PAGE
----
clock menu more-arrow no yes mobile

Filed under:

Where Are They Now? The Coaches, Part 1

If you buy something from an SB Nation link, Vox Media may earn a commission. See our ethics statement.

Now that we've finished the all-time Niner team I figured the next step would be to move on to the coaches. The Niners have actually been fairly blessed in the head coaching department. Since the formation of the team in 1945 there have only been 16 head coaches. The shortest tenure of any head coach was Fred O'Connor who took over the team mid-season of 1978 and coached the Niners to a 1-6 record. He replaced Pete McCulley who had coached the Niners to a 1-8 record

Bill Walsh owns the record for the longest tenure as Niners coach at ten seasons. Walsh owns 5 different Coach of the Year awards (Associated Press, Sporting News, UPI twice, and Pro Football Weekly), Seifert owns three (Pro Football Weekly, Sporting News twice), and Dick Nolan owns one. Of the 16 head coaches only 6 of them have winning records. The winningest coach of them all was George Seifert who won 76.6% of his games. By comparison Bill Walsh won 60.9% of his games. Two head coaches are in the Hall of Fame--Bill Walsh and Jack Christianson. Of the 16 coaches, six of them have led the Niners to the playoffs. George Seifert played in the most playoff games at 15 (he won 10), but Walsh has a slightly better record in the playoffs (10-4).

Join me after the jump as we look at the head coaches from the last decade.

Steve Mariucci


Mariucci was the winningest coach that the 49ers have had this decade, which is incredibly sad since he only coached the Niners for three seasons in this decade. He was hired as the head coach in 1997 to replace George Siefert. His first year coaching he went 13-3, winning the NCF West but losing to the Packers in the NFC Championship. He would reach the playoffs four times during his tenure and compile an overall record during the regular season of 57-39.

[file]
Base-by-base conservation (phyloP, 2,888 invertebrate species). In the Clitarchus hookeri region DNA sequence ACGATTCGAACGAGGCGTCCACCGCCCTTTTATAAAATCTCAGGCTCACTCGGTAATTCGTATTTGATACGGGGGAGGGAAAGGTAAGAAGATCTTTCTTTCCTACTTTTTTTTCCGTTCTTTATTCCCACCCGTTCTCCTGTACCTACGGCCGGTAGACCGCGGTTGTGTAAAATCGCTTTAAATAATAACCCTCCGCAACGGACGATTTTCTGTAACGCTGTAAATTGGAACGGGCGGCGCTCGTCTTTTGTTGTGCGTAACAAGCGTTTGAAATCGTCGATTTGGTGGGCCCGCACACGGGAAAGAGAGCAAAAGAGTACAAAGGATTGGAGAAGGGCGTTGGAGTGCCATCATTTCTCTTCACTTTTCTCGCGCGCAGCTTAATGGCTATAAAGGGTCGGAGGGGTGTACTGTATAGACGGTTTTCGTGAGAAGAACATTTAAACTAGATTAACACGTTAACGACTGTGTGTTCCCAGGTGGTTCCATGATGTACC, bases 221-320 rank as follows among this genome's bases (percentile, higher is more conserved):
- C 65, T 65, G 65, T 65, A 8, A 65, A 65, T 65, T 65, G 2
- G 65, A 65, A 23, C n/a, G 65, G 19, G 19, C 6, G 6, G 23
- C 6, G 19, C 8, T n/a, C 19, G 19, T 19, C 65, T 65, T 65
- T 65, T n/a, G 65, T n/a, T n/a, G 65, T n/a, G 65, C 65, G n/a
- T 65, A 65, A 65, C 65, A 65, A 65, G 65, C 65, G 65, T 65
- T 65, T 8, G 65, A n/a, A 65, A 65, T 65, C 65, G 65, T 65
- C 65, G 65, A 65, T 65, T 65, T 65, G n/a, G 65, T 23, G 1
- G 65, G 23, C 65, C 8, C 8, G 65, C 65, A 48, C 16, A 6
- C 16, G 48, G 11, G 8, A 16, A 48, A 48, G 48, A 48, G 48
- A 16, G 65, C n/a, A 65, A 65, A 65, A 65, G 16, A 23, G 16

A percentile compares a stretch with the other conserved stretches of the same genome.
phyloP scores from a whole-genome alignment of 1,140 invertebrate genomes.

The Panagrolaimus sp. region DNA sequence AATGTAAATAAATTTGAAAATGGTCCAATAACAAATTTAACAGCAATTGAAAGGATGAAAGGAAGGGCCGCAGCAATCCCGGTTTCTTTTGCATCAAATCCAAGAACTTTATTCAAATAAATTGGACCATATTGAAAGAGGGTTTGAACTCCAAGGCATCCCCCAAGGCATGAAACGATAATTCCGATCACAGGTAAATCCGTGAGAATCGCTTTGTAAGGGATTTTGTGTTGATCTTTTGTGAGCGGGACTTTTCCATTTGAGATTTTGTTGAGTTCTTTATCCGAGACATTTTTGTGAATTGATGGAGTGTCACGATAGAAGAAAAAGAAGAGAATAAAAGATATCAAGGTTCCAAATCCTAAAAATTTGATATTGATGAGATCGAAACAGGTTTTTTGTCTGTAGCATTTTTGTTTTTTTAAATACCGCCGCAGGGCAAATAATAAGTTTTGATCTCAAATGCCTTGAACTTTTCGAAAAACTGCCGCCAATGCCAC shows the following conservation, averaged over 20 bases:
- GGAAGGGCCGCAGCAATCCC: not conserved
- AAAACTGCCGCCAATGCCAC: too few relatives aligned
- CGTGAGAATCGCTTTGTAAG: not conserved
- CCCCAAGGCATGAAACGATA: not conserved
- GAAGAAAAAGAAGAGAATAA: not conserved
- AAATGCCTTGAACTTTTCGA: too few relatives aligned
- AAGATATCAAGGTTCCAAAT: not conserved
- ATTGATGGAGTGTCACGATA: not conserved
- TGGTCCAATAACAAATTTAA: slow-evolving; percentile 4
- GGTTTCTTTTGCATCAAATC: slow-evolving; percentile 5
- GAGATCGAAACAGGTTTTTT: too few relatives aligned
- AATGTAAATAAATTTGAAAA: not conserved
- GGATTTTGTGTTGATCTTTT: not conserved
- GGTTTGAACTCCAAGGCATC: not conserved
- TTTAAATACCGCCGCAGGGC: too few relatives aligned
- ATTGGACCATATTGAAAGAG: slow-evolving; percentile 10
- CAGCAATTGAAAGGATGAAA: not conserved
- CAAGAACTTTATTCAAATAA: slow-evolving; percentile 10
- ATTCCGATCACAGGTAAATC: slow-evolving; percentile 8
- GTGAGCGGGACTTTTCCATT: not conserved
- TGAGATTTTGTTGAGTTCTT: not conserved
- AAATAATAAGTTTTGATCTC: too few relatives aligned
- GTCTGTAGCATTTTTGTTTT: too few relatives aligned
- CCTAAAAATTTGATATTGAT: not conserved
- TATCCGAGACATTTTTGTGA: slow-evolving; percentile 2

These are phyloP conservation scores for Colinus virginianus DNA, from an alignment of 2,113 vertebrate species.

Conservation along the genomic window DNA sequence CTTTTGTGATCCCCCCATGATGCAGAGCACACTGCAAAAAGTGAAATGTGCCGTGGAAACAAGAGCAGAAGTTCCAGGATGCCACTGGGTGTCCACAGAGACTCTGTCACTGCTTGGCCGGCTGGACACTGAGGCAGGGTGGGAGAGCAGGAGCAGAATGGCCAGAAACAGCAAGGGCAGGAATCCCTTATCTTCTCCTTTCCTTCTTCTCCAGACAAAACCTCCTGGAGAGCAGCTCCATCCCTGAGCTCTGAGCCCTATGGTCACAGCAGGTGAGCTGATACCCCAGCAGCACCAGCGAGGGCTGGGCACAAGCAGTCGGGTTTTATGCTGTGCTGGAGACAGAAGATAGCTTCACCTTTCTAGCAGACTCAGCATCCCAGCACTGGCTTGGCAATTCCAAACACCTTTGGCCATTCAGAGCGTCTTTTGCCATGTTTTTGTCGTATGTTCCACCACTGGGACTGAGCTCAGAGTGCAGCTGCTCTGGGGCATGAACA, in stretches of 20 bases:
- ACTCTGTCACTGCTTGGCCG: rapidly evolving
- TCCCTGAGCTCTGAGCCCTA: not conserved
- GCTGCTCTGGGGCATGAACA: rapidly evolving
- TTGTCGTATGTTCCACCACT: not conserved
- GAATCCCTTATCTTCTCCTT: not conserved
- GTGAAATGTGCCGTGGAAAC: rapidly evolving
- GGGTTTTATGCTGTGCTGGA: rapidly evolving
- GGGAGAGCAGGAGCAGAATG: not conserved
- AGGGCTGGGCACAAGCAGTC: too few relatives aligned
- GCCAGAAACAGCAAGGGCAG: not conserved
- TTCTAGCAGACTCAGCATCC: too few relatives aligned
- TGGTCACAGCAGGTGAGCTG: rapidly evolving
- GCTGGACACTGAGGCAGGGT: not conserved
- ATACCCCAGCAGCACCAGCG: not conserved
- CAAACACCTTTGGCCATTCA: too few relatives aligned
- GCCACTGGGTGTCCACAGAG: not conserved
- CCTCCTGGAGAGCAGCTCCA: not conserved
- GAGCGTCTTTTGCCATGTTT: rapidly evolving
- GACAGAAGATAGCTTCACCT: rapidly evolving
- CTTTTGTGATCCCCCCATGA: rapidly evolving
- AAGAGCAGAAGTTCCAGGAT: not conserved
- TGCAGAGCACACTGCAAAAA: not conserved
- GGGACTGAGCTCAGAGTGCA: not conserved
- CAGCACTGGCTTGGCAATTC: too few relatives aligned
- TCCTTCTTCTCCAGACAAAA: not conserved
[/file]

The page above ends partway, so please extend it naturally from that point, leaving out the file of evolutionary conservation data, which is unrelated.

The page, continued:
Mariuchi had a long, winding road to being a pro football coach. He was a standout QB at Northern Michigan University, where he led them to a Division II championship in 1975. He started out as a college coach, spending time with NMU, Cal State--Fullerton, and Louisville. In 1985 he was hired by the USFL's Orlando Renegades as a wide receiver coach. In 1986 he joined the coaching staff at USC, and then moved to Cal where he was eventually promoted to the position of offensive coordinator. In 1991 he was hired as the Green Bay Packers QB coach (where he worked extensively with Brett Favre). In 1996 he returned to Cal as the head coach. Despite finishing a dismal 6-6 as head coach he was the leading candidate for several head coaching spots, but ended up in San Francisco.